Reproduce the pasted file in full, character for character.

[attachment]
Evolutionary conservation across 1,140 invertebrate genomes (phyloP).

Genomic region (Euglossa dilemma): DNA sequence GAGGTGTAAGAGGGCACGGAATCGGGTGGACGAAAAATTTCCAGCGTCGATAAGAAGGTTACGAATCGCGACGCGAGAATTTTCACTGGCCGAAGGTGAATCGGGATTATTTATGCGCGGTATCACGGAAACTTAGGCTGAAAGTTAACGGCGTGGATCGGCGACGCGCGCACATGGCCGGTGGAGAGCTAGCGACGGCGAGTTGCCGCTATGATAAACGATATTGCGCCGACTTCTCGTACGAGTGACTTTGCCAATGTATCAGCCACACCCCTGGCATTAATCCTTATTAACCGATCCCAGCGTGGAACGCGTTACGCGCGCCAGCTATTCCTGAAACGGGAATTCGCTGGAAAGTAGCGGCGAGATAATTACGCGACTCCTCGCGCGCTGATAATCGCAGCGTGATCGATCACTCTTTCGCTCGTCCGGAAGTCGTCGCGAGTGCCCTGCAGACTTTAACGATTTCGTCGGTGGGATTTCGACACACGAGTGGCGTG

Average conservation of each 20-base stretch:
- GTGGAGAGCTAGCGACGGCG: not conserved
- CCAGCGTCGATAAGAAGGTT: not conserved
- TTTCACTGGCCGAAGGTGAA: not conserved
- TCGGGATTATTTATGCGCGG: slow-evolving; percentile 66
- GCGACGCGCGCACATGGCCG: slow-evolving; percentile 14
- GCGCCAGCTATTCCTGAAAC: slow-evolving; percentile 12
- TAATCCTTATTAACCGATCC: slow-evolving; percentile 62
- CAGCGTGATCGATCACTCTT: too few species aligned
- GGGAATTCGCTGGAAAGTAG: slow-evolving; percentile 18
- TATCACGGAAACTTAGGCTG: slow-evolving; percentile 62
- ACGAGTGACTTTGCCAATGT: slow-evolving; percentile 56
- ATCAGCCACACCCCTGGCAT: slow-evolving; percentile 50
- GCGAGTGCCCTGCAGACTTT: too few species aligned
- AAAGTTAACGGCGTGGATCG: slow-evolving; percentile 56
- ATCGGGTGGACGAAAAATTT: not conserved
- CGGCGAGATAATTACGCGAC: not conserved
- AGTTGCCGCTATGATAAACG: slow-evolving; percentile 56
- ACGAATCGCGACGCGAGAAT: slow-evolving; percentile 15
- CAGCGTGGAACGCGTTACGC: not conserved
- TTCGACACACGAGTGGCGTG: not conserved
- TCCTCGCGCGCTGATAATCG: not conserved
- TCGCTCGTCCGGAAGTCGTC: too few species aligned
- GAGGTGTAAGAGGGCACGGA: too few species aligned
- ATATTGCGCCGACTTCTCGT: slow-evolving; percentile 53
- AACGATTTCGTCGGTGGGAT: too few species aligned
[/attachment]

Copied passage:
Evolutionary conservation across 1,140 invertebrate genomes (phyloP).

Genomic region (Euglossa dilemma): DNA sequence GAGGTGTAAGAGGGCACGGAATCGGGTGGACGAAAAATTTCCAGCGTCGATAAGAAGGTTACGAATCGCGACGCGAGAATTTTCACTGGCCGAAGGTGAATCGGGATTATTTATGCGCGGTATCACGGAAACTTAGGCTGAAAGTTAACGGCGTGGATCGGCGACGCGCGCACATGGCCGGTGGAGAGCTAGCGACGGCGAGTTGCCGCTATGATAAACGATATTGCGCCGACTTCTCGTACGAGTGACTTTGCCAATGTATCAGCCACACCCCTGGCATTAATCCTTATTAACCGATCCCAGCGTGGAACGCGTTACGCGCGCCAGCTATTCCTGAAACGGGAATTCGCTGGAAAGTAGCGGCGAGATAATTACGCGACTCCTCGCGCGCTGATAATCGCAGCGTGATCGATCACTCTTTCGCTCGTCCGGAAGTCGTCGCGAGTGCCCTGCAGACTTTAACGATTTCGTCGGTGGGATTTCGACACACGAGTGGCGTG

Average conservation of each 20-base stretch:
- GTGGAGAGCTAGCGACGGCG: not conserved
- CCAGCGTCGATAAGAAGGTT: not conserved
- TTTCACTGGCCGAAGGTGAA: not conserved
- TCGGGATTATTTATGCGCGG: slow-evolving; percentile 66
- GCGACGCGCGCACATGGCCG: slow-evolving; percentile 14
- GCGCCAGCTATTCCTGAAAC: slow-evolving; percentile 12
- TAATCCTTATTAACCGATCC: slow-evolving; percentile 62
- CAGCGTGATCGATCACTCTT: too few species aligned
- GGGAATTCGCTGGAAAGTAG: slow-evolving; percentile 18
- TATCACGGAAACTTAGGCTG: slow-evolving; percentile 62
- ACGAGTGACTTTGCCAATGT: slow-evolving; percentile 56
- ATCAGCCACACCCCTGGCAT: slow-evolving; percentile 50
- GCGAGTGCCCTGCAGACTTT: too few species aligned
- AAAGTTAACGGCGTGGATCG: slow-evolving; percentile 56
- ATCGGGTGGACGAAAAATTT: not conserved
- CGGCGAGATAATTACGCGAC: not conserved
- AGTTGCCGCTATGATAAACG: slow-evolving; percentile 56
- ACGAATCGCGACGCGAGAAT: slow-evolving; percentile 15
- CAGCGTGGAACGCGTTACGC: not conserved
- TTCGACACACGAGTGGCGTG: not conserved
- TCCTCGCGCGCTGATAATCG: not conserved
- TCGCTCGTCCGGAAGTCGTC: too few species aligned
- GAGGTGTAAGAGGGCACGGA: too few species aligned
- ATATTGCGCCGACTTCTCGT: slow-evolving; percentile 53
- AACGATTTCGTCGGTGGGAT: too few species aligned